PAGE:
I sat on the couch in the living room watching them, far away, lamenting that I was outside their world. That I couldn't really be a part of it because bringing the screaming baby into that universe would mean I couldn't really focus on them. It made me sad. They're at an age that I want to be in their world all the time and hearing the stories and wild fantasies and really experience their imagination with them.

But I can't. I have a newborn. And they'll remember the rejection. They're old enough that they'll remember the prioritization. And that kills me.

I love my kids. All of my kids. Zusha is the spitting image of Asher as a baby. It makes me miss Asher as a baby (but not really because he had terrible colic). But Asher's a big kid now and he's so good with Zusha. He can calm him down when he's screaming in a way I can't.

I also seem to be attracting spiders at every turn. I'm trying not to buy into the idea that something appearing constantly in one's life is a sign of something, but seriously with the spiders.

Guilt. Inadequacy. Spiders. These are the hallmarks of motherhood for me right now. It gets better. I know that. I'm just wondering who I'll be when I feel normal again.

Saturday, April 7, 2018

Delicious, Quick, and Easy Coconut Cookies - Gluten Free

I'm so pregnant I'm ready to pop, so Passover this year was pretty low-key. But my one crowning achievement was this recipe, which was based on another recipe, but honestly I didn't have enough coconut and I thought it had way too much sugar and I was missing one of the ingredients. So I took a swing and it was a huge home run with the family. Ready?



Ingredients

  • 1 bag Trader Joe's Unsweetened Flake Coconut (8 oz)
  • 2 egg whites
  • 1/2 cup sugar
  • 1/2 tsp vanilla (or almond extract)
  • 1/4 tsp salt (not the table variety)
  • 1 cup semi-sweet chocolate chips
Directions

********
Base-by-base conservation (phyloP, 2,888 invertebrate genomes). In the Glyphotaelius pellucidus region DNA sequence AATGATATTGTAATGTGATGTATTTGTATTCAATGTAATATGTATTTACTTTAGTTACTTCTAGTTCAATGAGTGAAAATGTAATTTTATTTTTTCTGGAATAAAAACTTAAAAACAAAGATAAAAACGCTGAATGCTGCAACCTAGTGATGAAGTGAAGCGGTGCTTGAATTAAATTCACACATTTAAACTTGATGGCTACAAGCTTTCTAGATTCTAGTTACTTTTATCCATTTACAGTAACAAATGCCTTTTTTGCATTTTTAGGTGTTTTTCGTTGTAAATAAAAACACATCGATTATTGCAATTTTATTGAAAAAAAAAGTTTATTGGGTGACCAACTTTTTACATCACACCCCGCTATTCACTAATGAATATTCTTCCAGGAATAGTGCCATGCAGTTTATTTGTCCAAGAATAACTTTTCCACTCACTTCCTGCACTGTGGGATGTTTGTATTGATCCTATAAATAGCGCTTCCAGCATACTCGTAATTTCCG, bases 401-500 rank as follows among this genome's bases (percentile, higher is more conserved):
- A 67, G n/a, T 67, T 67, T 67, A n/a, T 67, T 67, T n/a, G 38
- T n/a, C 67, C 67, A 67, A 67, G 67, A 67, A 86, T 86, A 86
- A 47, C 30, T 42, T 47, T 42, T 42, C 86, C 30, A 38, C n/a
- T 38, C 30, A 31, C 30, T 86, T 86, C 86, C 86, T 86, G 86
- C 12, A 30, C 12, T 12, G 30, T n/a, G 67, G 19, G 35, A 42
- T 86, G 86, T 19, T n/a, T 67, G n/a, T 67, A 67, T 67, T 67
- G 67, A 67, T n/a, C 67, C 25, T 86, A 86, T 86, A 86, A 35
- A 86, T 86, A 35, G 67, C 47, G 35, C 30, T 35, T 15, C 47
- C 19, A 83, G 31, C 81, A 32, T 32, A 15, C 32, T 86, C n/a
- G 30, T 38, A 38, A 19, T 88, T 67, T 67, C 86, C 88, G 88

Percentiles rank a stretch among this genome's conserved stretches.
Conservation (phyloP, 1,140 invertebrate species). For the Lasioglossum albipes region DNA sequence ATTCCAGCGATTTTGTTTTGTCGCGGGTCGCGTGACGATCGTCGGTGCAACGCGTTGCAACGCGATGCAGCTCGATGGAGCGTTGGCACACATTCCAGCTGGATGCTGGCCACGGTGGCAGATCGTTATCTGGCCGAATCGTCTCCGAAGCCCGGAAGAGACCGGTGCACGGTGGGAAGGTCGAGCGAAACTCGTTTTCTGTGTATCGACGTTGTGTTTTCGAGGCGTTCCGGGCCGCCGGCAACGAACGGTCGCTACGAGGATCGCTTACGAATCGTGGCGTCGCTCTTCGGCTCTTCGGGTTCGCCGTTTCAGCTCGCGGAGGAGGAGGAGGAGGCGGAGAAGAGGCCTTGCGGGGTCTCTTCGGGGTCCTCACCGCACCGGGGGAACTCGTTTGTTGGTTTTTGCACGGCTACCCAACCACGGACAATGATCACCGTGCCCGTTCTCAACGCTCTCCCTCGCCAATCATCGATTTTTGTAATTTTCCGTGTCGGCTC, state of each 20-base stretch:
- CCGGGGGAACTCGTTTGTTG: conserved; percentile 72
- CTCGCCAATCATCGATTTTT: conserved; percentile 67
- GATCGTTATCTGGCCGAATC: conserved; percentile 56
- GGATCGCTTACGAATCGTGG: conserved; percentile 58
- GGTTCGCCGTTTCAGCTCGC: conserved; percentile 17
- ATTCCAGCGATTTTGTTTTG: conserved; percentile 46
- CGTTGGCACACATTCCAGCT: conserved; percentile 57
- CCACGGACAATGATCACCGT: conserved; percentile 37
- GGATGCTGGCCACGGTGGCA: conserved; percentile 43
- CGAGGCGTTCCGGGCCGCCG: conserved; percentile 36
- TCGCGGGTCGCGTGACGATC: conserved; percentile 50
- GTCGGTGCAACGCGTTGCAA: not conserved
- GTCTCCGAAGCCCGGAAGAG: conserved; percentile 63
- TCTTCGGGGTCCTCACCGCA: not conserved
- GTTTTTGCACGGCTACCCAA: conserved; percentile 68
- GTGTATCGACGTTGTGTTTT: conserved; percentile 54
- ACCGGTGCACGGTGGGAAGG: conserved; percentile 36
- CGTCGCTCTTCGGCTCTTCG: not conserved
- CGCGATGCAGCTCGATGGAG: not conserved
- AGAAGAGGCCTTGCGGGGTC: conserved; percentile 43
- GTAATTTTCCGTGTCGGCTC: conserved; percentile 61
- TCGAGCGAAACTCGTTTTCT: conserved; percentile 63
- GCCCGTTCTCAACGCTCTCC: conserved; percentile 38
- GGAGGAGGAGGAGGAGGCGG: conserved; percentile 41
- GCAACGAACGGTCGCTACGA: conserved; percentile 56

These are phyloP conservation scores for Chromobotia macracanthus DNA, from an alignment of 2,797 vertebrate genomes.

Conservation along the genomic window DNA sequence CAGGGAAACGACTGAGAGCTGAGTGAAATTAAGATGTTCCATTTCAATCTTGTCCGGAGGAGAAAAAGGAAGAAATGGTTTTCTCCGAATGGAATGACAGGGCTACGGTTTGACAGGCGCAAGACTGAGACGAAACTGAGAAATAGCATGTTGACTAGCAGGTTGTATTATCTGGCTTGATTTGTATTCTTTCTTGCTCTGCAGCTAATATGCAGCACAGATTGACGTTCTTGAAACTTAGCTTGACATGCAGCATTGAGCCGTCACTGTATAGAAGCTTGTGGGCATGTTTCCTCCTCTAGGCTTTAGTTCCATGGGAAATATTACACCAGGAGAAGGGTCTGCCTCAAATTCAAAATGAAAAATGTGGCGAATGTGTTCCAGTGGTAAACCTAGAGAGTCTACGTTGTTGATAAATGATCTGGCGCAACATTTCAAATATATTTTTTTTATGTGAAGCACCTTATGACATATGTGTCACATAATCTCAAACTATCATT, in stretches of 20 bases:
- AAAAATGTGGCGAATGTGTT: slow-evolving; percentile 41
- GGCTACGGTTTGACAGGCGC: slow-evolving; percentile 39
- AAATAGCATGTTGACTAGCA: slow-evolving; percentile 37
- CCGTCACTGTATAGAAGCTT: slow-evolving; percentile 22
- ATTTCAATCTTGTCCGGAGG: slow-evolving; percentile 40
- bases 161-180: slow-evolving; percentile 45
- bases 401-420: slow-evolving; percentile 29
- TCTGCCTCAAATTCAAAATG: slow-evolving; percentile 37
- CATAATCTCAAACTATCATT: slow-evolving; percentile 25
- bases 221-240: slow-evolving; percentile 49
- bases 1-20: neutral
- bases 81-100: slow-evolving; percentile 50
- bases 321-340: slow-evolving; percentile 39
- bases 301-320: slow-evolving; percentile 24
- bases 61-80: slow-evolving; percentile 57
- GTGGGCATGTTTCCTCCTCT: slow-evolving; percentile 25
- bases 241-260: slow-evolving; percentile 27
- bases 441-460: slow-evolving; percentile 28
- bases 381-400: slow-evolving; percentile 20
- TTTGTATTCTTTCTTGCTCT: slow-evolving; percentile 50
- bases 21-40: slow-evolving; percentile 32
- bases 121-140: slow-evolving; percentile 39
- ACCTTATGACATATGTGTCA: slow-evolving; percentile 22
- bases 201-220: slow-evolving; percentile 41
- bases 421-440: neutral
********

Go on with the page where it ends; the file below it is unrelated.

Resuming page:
1. Preheat oven to 350 degrees F. Prep two cookie sheets with parchment.
  2. Mix the first five ingredients in a bowl. Let it sit for 5 minutes.
  3. Give it a good mix and add in the chocolate chips. 
  4. Pop on some gloves and start gathering roughly 1/4 cup of "cookie dough" in your hands. Squish the mixture together in your hands to create a mound and pop it on the cookie tray.
  5. Push it down just a bit. 
  6. Continue with the rest of the dough. 
  7. Bake for about 12 minutes, then switch the sheets and bake another 6 minutes until the edges and tops are browning. 
  8. Take out of the oven and let cool completely. They'll harden and be crunchy on the outside and soft on the inside. 
Enjoy!

Tuesday, February 20, 2018

Five Years Later ...

Tatty said, "Roar like a lion!" Mommy, of course, is a party pooper. 

Today, on the Gregorian calendar anyway, marks five years that Mr. T and I have been married. Last night, we were assessing the reality of our five years, and, let me just say ... a lot has happened.

  • Five years
  • Five addresses
  • Two countries
  • One broken foot (me) and one broken arm (T)
  • Six cars
  • Four pregnancies (Did you know Tirzah is a rainbow baby?)
  • Nearly three children born (I'm due with No. 3 in two months)
  • More than a dozen full- and part-time jobs among the two of us